An enlightening documentary from Sébastien Lifshitz, exploring the lives of 11 gay men and women over the age of 70.
Even if a screening is sold out, tickets are often available 30 minutes before the start of the film at the box office at each venue.
- Director Sébastien Lifshitz
- Producer Bruno Nahon
- France 2012
- 115 mins
- Sales Doc & Film International
With a title referring to the conspicuous absence of older gay and lesbian representations in popular culture, this enlightening documentary explores the lives of eleven gay men and women over the age of 70. United only by their homosexuality, every one of them has a very different tale to tell. From rousing ruminations on coming out and involvements with the gay rights and women’s movements, to the amusing anecdotes of a goatherd’s youthful bisexual exploits, each of the interviewees are hugely engaging and captivating in their sincerity. If director Sébastien Lifshitz is responding to the dearth of mature gay portrayals, he goes some way to redress the balance with the time he devotes to each of his subjects. Complemented by the graceful photography and evocative visuals, his measured approach allows the viewer to build genuine relationships and affection for these pioneers as they paint vivid portraits of their lives.
The film has several origins. One of them involves photography. I’ve been collecting amateur photographs for a number of years, and one day I happened to come across a photo album of two elderly women, very bourgeois, very ‘old France’. And yet, something about the images made me think they might be a lesbian couple. I bought the album, and on closer inspection, my hunch turned out to be right. After that, I found many other photographs of openly homosexual men and women from various time periods. What surprised me most was the freedom with which these people were expressing their desires during times when society was far less tolerant. I started wondering whether homosexuals from these generations had led happier lives than history would have us believe. I wanted to look back over the past 60 years, talk to homosexuals born between the wars and ask them what life had been like for them. In parallel, another idea emerged. I didn’t want the film to focus uniquely on the past, quite the contrary. I also wanted to take a look at the lives of older homosexuals today, to film them in the present, to see what it’s like to love and to age for homosexuals over 70. [...] I spent two years seeking men and women over 70 who would be willing to tell me about their lives in front of the camera. I wanted unknown people from a mixture of social backgrounds and regions, to bring as much diversity as possible to the film. The trick was finding people who were capable of bringing their stories to life, creating a ‘narrative monologue’. During all those months of preparation I met so many incredible people. The film represents only part of my research. I had to narrow it down or the film would’ve been six hours long. [...] I wanted to trace the evolution of French society from the post-war years to the present through the angle of homosexuals’ lives. Minorities provide a very interesting angle through which to examine the values of an era. How they are accepted or rejected reveals much about the morals and levels of tolerance in the overall population. These men and women tell us what it was like to be different and evoke the struggles they had to lead in order to raise the collective consciousness. The gay rights movement, along with the women’s rights movement, have gone a long way toward advancing society. We owe them a lot. Based on their age, the participants in the film were particularly active, some of them even militant, during the sixties and seventies. [...] The media has no interest in old people, and that goes double for old homos. The gay press focuses almost entirely on people in their thirties, as if after that, we all get sent to the junkyard. And yet, everyone ages. I find the invisibility of the elderly incredibly unhealthy, it only serves to heighten our fear of death and ageing. Ageing homosexuals themselves seem to accept this fate by withdrawing from their social lives. The word ‘invisible’ thus seems to me particularly accurate in describing these men and women who are absent from view.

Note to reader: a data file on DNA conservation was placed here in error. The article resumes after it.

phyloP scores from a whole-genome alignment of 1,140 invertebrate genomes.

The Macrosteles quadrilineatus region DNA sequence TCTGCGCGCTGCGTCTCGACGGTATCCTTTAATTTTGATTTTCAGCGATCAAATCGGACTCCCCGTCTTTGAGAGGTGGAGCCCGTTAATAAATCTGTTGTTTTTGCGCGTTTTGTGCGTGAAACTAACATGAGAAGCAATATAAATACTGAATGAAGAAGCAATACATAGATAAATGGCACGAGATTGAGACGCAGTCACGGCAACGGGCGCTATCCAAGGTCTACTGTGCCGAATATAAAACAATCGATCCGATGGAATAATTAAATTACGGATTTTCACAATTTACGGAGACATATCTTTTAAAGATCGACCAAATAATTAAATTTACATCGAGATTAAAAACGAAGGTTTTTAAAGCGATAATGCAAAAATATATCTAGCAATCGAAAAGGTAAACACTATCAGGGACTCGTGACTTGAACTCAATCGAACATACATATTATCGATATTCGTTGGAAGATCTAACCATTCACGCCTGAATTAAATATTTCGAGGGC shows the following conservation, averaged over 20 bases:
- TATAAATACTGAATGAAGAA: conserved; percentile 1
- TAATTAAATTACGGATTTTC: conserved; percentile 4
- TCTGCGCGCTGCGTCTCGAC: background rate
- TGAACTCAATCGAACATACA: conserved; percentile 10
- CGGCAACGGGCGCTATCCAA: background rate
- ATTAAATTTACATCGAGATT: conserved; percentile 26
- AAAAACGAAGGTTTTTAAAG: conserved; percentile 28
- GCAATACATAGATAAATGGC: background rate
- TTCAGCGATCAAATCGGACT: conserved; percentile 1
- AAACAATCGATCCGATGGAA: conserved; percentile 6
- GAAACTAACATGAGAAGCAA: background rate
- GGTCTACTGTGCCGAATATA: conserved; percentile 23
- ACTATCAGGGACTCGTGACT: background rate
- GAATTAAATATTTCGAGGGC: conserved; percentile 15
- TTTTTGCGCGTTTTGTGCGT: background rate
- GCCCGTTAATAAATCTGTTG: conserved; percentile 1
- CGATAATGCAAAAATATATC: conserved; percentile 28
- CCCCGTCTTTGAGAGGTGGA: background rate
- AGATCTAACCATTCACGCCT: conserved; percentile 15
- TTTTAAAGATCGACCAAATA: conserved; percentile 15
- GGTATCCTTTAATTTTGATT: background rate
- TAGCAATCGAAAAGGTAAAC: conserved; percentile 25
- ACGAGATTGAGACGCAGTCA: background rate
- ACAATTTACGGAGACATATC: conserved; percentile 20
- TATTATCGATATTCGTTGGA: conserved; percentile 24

Born in Paris in 1968, he studied History of Art at the École de Louvre and Sorbonne University, from where he graduated in 1993. He has constructed an impressive filmography of predominantly gay-themed narrative and documentary movies, and has taught at France’s premier film school, La Femis.
1995 Claire Denis: la vagabonde [doc]
1996 Il faut que je l’aime [s]
1997 Les Corps ouverts (Open Bodies)
2000 Les Terres froides (Cold Lands) [TV]; Presque rien (Almost Nothing)
2001 La Traversée (The Crossing) [doc]
2004 Wild Side
2009 Plein sud (Going South)
2012 Les Invisibles [doc]